Work-related injuries have steadily declined in recent years. This is due to advances in technology, better training, and improved awareness about how to prevent such injuries. Despite the decline in rates of industrial injuries, these injuries do still occur, and it is important to know the responsibility and duty of both the employee and employer when injuries happen.
The first responsibility belongs to employer. At the time of hiring an employee, an employer should provide the employee with written notice concerning the employee’s rights and obligations under workers’ compensation law. Next, after an injury occurs, the employee must actually report the injury. The employee should tell the employer of the injury as soon as possible after the injury occurs. Similarly, if the employer believes that the employee requires medical assistance, the employer is required to arrange for treatment. After actual notice of the injury, the employer must then provide the employee with specific forms, as directed under California law. These forms will have the employee describe the time, place, and manner of the injury and how it occurred.
The human resources department must then report the injury to the WC Insurance company, to coordinate treatment for the employee’s injury. Medical treatment may be coordinated with the medical facility or physician in the employer’s Medical Provider Network (MPN). Alternatively, it may be coordinated with the employee’s physician or medical provider, as pre-designated by the employee, using a specific form. In order to use the employee’s own physician, the employee must have pre-designated this physician or medical facility before sustaining the injury, and the physician must have conveyed that he or she is actually willing to provide treatment in the event of work-related injury.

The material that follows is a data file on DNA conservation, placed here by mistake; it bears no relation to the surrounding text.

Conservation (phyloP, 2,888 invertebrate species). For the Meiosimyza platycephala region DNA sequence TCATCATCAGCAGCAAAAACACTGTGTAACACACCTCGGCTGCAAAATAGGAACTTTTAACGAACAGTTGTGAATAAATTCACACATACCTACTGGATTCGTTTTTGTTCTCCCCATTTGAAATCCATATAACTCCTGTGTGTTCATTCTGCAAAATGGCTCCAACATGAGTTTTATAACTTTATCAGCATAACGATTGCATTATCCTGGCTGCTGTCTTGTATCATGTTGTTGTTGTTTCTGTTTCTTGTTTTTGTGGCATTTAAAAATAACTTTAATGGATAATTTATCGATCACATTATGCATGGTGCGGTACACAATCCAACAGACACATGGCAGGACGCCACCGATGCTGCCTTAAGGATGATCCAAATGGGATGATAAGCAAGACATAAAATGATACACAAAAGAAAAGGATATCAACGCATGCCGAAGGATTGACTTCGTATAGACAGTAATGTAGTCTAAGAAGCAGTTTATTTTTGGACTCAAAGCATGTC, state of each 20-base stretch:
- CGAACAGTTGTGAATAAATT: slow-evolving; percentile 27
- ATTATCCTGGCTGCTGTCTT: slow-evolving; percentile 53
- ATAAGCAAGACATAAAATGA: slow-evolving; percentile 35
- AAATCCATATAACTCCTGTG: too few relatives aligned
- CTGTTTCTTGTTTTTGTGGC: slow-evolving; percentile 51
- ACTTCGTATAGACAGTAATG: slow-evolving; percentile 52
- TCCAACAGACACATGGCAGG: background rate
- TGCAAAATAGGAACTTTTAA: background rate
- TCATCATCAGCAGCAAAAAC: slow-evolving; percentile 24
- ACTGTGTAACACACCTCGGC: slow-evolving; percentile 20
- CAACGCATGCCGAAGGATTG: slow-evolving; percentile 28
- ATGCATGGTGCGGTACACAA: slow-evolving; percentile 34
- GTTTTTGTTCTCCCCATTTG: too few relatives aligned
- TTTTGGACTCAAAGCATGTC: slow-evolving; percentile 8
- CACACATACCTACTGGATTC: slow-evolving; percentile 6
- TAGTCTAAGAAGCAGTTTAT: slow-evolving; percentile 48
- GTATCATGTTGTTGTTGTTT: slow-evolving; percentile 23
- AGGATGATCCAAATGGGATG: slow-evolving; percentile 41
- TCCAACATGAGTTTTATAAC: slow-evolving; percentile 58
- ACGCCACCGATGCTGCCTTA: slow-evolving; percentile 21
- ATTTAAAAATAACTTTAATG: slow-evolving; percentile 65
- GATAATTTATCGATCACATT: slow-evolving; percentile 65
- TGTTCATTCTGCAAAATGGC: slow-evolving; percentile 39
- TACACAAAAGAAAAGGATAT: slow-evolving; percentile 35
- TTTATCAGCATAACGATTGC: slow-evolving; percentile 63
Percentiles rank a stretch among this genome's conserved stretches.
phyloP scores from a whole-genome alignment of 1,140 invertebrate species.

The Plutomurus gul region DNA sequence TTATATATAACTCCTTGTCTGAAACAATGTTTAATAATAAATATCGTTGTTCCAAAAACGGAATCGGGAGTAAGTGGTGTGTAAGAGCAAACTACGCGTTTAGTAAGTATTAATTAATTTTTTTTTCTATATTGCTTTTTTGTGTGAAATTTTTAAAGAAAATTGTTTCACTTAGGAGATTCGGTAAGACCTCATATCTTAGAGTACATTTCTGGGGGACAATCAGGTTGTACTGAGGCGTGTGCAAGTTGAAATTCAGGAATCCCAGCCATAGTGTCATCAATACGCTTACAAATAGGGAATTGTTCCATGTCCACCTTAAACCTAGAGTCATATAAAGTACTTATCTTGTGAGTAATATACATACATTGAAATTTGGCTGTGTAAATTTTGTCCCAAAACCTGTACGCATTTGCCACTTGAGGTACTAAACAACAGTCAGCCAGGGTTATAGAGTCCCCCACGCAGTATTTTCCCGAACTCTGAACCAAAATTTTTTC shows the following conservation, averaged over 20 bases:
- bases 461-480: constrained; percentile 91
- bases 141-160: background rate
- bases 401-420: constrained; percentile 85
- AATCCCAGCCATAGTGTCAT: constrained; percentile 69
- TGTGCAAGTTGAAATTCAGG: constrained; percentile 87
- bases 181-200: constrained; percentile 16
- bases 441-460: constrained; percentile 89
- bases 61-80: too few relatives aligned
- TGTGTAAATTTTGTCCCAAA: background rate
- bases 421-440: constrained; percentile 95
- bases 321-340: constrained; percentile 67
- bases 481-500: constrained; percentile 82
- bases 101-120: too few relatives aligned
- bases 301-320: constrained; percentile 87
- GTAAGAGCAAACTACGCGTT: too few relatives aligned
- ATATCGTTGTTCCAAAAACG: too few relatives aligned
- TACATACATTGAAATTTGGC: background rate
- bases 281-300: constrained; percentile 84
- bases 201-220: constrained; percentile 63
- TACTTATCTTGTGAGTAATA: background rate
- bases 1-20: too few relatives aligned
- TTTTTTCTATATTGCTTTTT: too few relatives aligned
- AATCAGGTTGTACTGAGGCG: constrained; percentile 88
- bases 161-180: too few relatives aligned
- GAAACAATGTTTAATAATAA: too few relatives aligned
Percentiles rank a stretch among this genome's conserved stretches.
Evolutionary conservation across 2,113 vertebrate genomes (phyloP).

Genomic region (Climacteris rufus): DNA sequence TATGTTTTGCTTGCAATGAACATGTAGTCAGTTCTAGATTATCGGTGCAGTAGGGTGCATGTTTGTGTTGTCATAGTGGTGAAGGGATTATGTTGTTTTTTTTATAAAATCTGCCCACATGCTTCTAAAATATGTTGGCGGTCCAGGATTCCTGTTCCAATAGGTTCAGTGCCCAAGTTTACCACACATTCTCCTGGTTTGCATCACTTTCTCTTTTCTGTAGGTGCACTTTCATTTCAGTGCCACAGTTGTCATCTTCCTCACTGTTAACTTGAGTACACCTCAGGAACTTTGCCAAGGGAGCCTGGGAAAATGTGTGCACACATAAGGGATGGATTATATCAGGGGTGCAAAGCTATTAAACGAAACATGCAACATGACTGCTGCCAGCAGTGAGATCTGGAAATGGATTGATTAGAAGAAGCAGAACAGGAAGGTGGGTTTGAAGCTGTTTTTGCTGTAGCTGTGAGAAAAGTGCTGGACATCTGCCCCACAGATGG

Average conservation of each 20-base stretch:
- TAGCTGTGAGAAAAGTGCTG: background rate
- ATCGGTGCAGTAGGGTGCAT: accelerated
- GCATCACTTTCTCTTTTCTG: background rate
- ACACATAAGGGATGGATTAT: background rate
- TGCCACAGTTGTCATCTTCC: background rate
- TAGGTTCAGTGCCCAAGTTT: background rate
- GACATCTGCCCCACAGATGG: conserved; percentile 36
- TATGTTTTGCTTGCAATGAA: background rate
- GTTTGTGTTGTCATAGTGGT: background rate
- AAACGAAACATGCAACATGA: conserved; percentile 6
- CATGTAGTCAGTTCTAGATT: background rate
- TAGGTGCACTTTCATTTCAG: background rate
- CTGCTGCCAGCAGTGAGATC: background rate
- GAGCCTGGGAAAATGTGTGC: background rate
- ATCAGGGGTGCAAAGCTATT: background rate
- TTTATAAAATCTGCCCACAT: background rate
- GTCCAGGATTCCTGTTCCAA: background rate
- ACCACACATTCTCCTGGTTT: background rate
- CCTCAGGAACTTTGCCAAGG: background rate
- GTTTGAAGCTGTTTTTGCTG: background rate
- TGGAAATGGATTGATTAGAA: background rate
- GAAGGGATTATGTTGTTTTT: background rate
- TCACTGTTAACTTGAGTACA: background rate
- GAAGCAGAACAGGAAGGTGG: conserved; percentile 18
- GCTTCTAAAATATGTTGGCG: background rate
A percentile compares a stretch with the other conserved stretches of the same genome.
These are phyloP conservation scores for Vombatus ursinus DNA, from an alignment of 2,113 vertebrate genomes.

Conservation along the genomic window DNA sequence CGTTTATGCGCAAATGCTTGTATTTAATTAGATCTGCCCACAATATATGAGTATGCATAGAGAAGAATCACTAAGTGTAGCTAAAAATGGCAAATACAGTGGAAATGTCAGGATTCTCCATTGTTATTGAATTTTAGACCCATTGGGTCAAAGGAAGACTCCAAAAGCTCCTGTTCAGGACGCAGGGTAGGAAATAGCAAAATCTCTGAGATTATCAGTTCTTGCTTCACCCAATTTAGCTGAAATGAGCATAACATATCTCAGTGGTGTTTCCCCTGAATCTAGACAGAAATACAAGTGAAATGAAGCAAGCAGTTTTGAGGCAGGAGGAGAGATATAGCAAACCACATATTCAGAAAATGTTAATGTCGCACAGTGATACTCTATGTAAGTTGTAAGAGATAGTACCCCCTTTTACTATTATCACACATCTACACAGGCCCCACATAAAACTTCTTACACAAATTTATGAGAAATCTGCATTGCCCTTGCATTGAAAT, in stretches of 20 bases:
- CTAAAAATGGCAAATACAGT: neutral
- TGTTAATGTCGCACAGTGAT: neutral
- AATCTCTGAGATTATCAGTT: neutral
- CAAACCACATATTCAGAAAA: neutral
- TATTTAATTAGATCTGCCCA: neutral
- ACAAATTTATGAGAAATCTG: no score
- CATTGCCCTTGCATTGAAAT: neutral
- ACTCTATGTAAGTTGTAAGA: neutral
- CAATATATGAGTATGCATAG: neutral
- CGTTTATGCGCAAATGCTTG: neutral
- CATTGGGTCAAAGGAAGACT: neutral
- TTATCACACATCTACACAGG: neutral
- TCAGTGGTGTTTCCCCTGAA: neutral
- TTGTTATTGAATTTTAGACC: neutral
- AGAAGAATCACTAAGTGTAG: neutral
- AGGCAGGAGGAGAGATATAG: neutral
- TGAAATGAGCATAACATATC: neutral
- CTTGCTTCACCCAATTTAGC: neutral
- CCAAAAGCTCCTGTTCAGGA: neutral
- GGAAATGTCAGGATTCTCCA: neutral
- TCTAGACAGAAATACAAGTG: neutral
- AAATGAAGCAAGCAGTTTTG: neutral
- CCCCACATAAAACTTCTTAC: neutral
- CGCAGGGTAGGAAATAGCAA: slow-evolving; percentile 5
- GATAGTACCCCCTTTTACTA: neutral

After the employee receives treatment from a physician, the employee must report the results to the employer. The employee needs to tell the employer what the physician advised in terms of returning to work and the employee’s ability to carry out work responsibilities. All time off from work must be reported using specific forms. Moreover, the employee needs to get statements from his or her physician each time the employee is seen for the work-related injury. The physician must fill out specific forms and forward this form to the employer.
At the time of the injury, the employer provides specific forms to the employee, including the workers’ compensation claim form and notice of potential eligibility. Once the employer receives these forms back from the injured employee, the employer has limited time to send these forms in to the state. Between receipt of the claim form and the date of the workers’ compensation claim is denied, the employer is responsible for paying up to $10,000 of the employee’s medical costs.
This is simply a brief overview of the initial responsibilities incumbent upon each party in the event of a work-related injury. Contact me today at (714) 516-8188 to more thoroughly review your business’s responsibilities in the event of an employee injury.